After a bit of diligent searching, I finally spotted a male Black Darter, not far from the water's edge. His wings were somewhat tatty and his black colouration a little faded, suggesting that he was a rather mature individual who had experienced many adventures in his short aerial existence.


Whilst Our Lass ambled to and fro, I wandered up a grassy track beyond the pools. In the lee of a willow plantation, plenty of insects were enjoying the warmth of the sun and the foraging opportunities, including these Common Carder bumblebees. My thanks to MG for help with the ID.


There were also some female Black Darters, probably younger than the male I had seen, and therefore looking pristine and fresh.


Walking back towards the car, the flash of sunlight upon wings alerted me to the presence of a few more dragonflies. These turned out to be more male Black Darters, so my tally for the visit was six individuals, 4 males and 2 females. I chuckled to myself as I realised that the boys were hanging around the edge of the pools, hoping for the girls to come by, whilst the girls were in fact elsewhere, more interested in lunch and basking in the sun. Perhaps a lesson there that I would've benefited from many decades ago!

Head down in odo observation mode, I was vaguely aware of the alarm calls of some Snipe nearby. My automatic reaction was to look overhead, presuming I had spooked the waders and that they would be hurriedly gaining altitude and sweeping away to a quieter bit of boggy moorland. Unable to locate the birds, I was about to resume my search for dragonflies, when my gaze fell upon some other movement beyond the afore-mentioned Willows.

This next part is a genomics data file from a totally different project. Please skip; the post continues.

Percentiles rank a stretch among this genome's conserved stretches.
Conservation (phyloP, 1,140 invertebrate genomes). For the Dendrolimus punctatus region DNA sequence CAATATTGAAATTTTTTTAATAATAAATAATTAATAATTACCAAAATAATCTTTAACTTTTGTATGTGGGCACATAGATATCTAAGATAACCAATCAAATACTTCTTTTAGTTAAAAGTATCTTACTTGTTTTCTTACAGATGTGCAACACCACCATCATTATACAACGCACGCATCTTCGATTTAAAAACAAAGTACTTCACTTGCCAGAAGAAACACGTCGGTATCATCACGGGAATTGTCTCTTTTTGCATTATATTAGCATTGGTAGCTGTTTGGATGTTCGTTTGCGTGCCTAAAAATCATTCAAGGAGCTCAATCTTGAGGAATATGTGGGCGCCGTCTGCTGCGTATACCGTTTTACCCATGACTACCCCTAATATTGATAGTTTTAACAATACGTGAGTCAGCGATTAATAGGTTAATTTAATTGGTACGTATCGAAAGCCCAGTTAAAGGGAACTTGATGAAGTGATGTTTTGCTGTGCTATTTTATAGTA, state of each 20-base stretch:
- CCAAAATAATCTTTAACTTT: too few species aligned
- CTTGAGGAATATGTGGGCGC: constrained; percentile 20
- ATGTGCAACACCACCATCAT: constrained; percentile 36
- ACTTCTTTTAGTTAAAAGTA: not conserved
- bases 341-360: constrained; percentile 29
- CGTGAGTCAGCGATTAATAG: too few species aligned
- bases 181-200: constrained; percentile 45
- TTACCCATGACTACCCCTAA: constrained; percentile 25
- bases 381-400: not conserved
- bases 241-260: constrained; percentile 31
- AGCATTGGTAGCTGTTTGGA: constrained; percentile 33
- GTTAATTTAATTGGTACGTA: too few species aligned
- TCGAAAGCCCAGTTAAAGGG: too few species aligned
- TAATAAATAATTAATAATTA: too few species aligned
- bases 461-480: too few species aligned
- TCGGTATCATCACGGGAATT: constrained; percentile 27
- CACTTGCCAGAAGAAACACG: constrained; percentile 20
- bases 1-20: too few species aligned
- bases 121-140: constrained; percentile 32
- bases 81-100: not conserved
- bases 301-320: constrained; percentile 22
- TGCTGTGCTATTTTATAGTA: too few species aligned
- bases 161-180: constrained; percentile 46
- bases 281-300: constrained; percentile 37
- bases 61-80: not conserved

It was a juvenile Hen harrier, busy searching for prey and consequently scattering Snipe right, left and centre. It repeatedly pounced down into the vegetation, perhaps chasing an Orkney vole, but to no avail. It eventually flew off, empty-clawed to try its luck elsewhere.

Just before I reached the car, something small flew across the road in front of me, which turned out to be a Painted Lady butterfly. It landed, briefly, on a Scabious flower, allowing me to rattle off a few shots before it fluttered out of range.


It was a very fresh-looking specimen, presumably recently emerged, so I expect that it will shortly be commencing the journey south to Africa. Our Lass and I made the slightly shorter journey into St Margaret's Hope to forage upon herbal tea and fruit cake. Cafe society, indeed.


Sunday, 18 September 2016

Walls, what are they good for?

Long-suffering readers may well remember this post from two years ago. Re-reading it now, I am chastened to recall that our dilapidated wall has been awaiting attention for all of that time. Shame on me.

Now, most photos from Tense Towers, looking straight across the front lawn, do not show the wall in too bad a light. However, a glance along the wall is a very different kettle of fish...


Well, this afternoon, pretty much two years to the day since the training course, I finally went all neolithic with our boundary dyke.

It was a grand day, the sun was shining and the birds were singing. To be exact, the Skylarks were calling, as small migrating flocks of five or six flew overhead from morning until evening.

The first task was to remove the fallen portion of the wall...


then it was possible to see the state of the cross section of the wall.


The infill was mostly absent, which will not have helped the structure.

And so the re-build began, trying to maintain the 'A' shape of the cross section and packing the centre of the wall with plenty of infill.





At least it is now a bit straighter!


I suspect that the rest of the wall will need attention too, but I will need to recover from this session first.

Barrow breath or Lemming dribble?